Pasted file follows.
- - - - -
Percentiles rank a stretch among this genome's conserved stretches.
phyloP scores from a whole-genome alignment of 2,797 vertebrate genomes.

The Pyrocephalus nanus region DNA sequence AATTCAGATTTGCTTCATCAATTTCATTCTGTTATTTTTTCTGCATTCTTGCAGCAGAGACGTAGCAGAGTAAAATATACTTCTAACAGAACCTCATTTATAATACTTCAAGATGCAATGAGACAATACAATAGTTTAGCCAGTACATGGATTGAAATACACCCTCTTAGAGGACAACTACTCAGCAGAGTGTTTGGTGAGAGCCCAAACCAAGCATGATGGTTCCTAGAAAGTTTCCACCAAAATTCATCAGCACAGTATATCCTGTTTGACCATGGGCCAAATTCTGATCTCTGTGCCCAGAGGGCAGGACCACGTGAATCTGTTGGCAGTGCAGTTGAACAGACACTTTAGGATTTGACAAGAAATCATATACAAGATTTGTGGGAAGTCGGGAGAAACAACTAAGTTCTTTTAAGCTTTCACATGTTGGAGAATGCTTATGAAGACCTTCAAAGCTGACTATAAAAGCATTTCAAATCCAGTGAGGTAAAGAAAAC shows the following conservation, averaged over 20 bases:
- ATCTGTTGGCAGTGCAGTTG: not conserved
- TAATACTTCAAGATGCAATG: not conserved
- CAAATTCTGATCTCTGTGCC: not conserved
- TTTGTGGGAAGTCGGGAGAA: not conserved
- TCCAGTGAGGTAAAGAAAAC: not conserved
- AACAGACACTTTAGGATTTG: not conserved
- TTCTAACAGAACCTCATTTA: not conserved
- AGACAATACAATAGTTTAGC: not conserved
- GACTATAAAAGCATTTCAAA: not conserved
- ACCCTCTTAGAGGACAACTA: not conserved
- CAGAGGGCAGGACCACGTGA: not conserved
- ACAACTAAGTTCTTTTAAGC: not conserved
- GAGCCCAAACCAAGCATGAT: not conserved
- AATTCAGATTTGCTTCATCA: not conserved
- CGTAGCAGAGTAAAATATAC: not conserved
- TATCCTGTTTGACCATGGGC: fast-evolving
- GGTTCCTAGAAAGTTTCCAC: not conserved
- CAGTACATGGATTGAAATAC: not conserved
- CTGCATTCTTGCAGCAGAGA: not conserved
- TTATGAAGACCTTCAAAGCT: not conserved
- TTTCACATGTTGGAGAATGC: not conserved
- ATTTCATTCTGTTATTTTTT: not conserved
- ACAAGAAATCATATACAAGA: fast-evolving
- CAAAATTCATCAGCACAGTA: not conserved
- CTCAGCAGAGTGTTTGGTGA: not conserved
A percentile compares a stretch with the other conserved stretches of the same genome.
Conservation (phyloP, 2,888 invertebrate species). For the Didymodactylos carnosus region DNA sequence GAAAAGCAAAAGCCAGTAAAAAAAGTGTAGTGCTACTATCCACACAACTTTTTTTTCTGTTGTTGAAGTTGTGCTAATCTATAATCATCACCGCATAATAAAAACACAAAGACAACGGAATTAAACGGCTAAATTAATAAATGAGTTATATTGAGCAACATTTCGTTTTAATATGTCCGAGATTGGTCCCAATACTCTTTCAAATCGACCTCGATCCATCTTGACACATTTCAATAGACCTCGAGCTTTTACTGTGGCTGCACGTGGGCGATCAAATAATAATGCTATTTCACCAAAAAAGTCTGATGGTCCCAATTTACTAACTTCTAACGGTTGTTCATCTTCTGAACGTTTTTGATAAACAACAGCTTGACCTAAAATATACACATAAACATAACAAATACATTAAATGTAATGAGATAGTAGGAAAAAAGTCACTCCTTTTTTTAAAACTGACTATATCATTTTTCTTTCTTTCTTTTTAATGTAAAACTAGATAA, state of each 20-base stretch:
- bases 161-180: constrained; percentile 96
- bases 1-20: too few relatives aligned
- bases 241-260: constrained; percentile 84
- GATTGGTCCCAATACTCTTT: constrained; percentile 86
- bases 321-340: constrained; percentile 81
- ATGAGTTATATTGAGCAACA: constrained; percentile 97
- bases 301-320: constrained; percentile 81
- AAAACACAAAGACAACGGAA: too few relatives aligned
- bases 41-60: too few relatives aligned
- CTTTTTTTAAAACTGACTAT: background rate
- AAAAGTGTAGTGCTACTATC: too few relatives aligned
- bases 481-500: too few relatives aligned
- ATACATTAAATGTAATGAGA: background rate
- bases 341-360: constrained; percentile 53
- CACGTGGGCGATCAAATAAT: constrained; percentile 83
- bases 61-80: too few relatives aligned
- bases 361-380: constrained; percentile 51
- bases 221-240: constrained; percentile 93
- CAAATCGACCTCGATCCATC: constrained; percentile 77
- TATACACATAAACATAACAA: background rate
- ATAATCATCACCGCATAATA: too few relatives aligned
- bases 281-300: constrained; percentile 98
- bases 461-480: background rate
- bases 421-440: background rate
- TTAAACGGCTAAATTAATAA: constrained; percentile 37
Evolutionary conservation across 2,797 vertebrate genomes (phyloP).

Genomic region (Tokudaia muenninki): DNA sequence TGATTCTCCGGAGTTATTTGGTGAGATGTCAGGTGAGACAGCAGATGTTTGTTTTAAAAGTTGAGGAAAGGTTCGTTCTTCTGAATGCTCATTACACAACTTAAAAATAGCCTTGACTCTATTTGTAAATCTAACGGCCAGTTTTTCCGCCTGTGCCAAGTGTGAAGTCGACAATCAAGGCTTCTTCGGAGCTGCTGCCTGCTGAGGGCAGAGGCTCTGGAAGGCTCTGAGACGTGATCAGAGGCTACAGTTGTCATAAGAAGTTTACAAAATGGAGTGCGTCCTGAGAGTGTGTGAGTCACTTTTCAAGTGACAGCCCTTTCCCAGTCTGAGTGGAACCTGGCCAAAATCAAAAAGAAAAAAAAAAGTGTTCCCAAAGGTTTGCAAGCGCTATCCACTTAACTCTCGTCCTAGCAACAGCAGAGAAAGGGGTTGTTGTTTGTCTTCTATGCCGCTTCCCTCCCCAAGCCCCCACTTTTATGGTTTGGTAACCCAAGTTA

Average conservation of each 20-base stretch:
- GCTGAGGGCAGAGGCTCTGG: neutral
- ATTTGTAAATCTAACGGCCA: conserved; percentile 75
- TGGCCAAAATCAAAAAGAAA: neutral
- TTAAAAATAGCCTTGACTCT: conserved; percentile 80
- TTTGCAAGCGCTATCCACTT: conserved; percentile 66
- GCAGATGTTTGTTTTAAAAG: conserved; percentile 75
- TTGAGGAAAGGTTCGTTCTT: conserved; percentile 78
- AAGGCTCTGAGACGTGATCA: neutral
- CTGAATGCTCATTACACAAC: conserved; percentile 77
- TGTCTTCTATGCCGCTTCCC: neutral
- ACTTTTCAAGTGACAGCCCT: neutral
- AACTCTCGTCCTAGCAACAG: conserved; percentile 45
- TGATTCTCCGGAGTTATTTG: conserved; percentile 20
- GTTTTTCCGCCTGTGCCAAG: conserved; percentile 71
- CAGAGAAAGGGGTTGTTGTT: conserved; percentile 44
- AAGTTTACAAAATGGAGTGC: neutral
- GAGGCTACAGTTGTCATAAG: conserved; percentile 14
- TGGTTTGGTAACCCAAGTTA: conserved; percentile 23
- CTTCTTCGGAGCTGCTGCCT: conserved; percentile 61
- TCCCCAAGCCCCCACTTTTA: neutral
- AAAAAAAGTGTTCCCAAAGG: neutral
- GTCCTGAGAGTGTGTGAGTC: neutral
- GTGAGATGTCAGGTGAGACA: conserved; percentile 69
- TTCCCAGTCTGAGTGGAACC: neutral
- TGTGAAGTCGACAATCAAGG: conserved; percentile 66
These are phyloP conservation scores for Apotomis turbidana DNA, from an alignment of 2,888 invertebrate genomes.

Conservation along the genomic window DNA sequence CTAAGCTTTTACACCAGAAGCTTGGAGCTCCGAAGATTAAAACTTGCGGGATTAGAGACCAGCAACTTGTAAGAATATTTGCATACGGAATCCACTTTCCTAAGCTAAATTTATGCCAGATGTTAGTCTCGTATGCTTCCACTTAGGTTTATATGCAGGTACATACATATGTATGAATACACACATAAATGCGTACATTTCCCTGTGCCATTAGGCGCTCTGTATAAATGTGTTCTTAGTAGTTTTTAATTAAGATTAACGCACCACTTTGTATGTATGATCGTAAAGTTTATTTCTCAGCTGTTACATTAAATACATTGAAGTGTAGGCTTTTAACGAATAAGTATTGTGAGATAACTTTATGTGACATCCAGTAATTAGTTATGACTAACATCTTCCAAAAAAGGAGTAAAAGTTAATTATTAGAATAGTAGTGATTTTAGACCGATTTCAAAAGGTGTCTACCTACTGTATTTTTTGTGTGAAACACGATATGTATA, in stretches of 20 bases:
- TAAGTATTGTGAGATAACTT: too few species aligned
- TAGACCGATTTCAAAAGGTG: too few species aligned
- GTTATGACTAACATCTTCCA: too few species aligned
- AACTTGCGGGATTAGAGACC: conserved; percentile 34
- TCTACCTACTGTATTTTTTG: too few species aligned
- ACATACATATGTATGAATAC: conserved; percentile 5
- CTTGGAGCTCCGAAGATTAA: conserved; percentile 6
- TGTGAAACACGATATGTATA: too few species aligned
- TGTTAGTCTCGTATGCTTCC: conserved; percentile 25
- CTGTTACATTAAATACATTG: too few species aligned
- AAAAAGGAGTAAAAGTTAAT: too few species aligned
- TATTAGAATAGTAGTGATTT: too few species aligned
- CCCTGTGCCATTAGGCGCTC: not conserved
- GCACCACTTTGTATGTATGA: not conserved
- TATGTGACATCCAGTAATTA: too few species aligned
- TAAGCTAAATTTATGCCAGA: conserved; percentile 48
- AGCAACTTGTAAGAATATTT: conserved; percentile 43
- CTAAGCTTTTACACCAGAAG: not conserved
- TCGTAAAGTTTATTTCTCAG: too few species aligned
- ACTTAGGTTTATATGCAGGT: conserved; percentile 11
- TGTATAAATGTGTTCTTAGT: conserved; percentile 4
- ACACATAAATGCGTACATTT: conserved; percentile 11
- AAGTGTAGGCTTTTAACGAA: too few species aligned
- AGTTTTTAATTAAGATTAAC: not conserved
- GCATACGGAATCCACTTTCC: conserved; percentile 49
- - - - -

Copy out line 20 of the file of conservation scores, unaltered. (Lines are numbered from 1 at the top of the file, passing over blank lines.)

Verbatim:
- GGTTCCTAGAAAGTTTCCAC: not conserved